4. August 20, 2012 10:41 am

    Interesting! I have a different approach. I make up names. Sometimes I just listen for a name. In other cases, I do some research in the Dictionary of Word Origins. Wrote a post about that: http://www.starseersprophecy.com/evoking-a-different-world/

  5. August 20, 2012 3:15 pm

    I take into consideration the ethnic origin of the character, the temperament and personality, and the family relations. I often use names of friends and family. If I meet someone with an unusual name, I tell them I’m going to steal it, and It may end up in a later book. Finally, some friends have asked me to use their names, and I have.

  6. August 20, 2012 8:49 pm

    Re: Toseek: Me faither was from Glesga, and he told me what the rules were. Tradition is that the oldest son’s 1st son is named after his own father…the second son is named after the Mom’s father. Subsequent boys can be chosen names, but expected to be ones of dead relatives. The first daughter is named after the Mom’s mother, the 2nd daughter is named after the Dad’s mother, and subsequent girls can be given other family names. Hence my Uncle Williy, or Will as my Dad called him, was the oldest boy, so he was named after his Dad’s father. My Dad was the 2nd son, so he was named after their Mom’s father. Their two sisters were named accordingly also. You had to have more than 4 kids to be even able to pick a name! The Scots were hide-bound traditionalists! And for the record, I’m probably the only romance author who will NEVER write or even read a romance involving a man in a kilt! The accent reminds me too much of my Dad and he was so NOT sexy to me!

    I pick names for my characters by ethnicity, I go to internet lists of names for that nationality or religion. For sci-fi, I make them up.

  7. Sue Burke permalink
    August 21, 2012 1:38 am

    I think it can also be useful to remember that names come and go in fashion. It’s possible to guess my age just by knowing my name is Susan. In fact, if I’m in a group of women my age, usually two or three of us will be named Susan, even if there are only a half-dozen of us in total.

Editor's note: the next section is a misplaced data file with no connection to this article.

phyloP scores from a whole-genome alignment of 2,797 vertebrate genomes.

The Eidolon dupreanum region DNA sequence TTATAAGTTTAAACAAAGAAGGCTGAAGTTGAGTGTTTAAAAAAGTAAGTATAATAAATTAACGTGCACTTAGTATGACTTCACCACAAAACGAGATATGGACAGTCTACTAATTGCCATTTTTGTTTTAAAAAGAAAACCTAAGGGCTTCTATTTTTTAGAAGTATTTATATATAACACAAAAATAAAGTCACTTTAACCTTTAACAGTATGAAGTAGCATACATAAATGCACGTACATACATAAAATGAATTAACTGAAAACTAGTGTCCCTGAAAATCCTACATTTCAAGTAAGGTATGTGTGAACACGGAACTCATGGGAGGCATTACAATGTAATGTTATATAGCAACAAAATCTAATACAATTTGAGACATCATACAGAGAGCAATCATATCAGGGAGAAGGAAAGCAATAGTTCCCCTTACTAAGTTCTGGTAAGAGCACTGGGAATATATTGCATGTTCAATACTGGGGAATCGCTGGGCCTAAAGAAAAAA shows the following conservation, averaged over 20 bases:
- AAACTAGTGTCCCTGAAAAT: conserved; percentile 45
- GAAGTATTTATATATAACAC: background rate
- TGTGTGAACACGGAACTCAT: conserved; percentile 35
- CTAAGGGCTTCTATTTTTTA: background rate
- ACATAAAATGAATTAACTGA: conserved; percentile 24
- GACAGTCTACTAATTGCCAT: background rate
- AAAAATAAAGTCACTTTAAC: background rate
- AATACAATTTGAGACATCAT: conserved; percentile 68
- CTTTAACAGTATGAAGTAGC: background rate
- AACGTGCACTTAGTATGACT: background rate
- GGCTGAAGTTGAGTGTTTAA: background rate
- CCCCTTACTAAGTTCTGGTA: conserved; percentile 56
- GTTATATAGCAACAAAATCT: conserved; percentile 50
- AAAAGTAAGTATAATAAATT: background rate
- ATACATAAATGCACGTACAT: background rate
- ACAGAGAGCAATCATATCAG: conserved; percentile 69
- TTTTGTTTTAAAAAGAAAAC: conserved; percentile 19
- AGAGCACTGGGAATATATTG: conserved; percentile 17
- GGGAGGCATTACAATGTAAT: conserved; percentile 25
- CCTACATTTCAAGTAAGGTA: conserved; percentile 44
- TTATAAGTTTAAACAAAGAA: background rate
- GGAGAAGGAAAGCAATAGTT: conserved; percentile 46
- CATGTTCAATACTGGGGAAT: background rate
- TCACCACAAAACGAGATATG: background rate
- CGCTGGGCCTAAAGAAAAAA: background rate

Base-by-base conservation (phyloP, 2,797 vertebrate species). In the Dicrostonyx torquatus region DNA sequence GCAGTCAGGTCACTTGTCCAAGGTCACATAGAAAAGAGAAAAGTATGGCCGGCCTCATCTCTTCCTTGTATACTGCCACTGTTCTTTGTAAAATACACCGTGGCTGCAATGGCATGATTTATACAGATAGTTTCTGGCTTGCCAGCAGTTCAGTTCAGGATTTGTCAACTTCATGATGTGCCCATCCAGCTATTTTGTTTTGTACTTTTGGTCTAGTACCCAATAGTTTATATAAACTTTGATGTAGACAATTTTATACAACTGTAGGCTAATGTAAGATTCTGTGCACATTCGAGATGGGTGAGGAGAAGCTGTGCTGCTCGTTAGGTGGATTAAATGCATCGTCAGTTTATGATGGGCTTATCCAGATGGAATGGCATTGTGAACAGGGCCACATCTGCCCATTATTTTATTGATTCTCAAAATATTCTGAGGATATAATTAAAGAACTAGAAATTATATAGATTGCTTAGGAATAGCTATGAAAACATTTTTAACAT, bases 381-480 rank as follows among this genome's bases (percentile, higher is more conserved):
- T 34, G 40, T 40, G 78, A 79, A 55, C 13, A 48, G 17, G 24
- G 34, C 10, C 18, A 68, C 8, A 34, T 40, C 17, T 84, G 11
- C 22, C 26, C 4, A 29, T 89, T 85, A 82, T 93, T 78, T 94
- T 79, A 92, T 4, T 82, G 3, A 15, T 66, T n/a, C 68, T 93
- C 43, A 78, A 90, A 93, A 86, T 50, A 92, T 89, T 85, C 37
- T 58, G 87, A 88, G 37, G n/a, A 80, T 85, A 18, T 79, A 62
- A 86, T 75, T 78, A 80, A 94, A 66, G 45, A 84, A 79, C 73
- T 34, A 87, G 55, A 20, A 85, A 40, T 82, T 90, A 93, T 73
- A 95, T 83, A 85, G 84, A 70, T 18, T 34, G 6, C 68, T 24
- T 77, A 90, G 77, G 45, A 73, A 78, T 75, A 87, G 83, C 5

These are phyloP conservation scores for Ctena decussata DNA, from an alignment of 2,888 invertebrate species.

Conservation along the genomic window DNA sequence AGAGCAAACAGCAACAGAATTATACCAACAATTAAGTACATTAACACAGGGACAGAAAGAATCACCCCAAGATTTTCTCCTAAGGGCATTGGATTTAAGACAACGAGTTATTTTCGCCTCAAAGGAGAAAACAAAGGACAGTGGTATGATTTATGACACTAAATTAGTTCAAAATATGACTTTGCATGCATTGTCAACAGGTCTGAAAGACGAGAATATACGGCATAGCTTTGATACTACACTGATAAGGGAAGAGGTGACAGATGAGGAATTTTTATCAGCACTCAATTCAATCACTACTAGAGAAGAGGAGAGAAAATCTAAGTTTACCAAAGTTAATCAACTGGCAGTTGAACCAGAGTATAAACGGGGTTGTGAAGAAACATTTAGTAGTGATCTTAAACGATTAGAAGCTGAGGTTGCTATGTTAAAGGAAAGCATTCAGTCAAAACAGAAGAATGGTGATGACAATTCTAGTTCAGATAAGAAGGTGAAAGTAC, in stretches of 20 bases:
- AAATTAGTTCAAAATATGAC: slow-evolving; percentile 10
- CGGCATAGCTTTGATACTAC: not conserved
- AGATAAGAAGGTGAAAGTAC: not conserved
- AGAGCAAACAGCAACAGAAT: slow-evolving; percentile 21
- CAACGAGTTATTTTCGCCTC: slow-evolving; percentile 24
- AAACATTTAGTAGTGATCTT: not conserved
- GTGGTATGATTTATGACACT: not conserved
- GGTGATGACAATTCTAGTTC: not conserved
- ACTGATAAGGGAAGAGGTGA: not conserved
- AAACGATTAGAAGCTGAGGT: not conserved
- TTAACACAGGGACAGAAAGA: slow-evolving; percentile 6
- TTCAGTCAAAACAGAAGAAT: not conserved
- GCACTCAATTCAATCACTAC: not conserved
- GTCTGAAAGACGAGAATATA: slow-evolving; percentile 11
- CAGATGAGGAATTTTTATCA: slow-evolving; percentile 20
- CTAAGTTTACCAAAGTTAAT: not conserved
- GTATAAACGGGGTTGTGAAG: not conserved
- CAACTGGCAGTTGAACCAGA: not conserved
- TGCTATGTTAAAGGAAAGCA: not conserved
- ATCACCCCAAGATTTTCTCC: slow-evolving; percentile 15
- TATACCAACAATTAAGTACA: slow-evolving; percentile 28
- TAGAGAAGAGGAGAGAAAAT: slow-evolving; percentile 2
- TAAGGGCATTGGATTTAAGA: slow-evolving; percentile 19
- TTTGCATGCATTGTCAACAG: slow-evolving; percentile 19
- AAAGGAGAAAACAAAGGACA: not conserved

This can be a fast way to help readers identify the age of a character, if the story is set more or less in consensus reality, and age-appropriate names can make the story seem more real.

    If I name a character Saffron, she was probably born in the Summer of Love. Hosea was probably born two hundred years ago. Michael is always a popular name, and it cuts across religious and ethic lines.

  8. August 21, 2012 4:23 am

    I particularly appreciated your comment that even the character doesn’t have to know what their name means! I can’t get to grips with a character properly until I’ve found the right name for them, but I very rarely mention the origin or significance of their name in the novel, so usually neither the reader nor the character knows where the name comes from. For me, getting the right name is an essential part of building the character, but it’s not an essential part of the narrative, so it tends to stay a private satisfaction. Several of my favourite character names are: Tangaroa for a Blue Man of the Minch (a sea-going Scottish character, but named after a Pacific god), Bunsen for a dragon, Rona and Roxburgh for selkies, and Catesby for a phoenix (but why I chose that name is a riddle I will never explain!)